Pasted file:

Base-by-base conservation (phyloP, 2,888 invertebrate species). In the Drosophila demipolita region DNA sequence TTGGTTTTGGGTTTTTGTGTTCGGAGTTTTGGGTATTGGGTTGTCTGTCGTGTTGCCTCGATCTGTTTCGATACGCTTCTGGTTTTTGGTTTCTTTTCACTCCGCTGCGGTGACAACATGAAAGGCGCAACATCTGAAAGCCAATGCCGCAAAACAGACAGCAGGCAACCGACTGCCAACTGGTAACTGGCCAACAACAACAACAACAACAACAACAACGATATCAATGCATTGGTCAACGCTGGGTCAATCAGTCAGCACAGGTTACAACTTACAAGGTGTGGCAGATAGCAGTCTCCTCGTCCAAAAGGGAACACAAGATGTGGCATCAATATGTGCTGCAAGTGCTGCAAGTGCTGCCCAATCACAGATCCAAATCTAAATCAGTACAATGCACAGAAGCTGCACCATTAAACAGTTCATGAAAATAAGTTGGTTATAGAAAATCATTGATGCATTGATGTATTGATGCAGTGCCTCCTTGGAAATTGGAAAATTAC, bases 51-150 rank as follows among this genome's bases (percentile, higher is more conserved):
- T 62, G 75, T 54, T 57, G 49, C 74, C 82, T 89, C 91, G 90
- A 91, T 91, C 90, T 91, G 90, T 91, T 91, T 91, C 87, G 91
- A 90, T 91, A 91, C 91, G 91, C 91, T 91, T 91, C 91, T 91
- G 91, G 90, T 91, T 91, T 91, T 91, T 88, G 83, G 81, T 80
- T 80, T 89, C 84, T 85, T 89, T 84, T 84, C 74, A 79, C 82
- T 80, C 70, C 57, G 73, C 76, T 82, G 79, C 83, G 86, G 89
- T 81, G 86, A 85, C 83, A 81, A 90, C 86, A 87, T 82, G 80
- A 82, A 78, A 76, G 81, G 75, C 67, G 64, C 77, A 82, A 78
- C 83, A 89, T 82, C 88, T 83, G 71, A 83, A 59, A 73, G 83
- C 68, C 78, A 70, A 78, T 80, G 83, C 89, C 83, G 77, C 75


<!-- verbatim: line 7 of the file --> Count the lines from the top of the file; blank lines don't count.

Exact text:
- T 80, C 70, C 57, G 73, C 76, T 82, G 79, C 83, G 86, G 89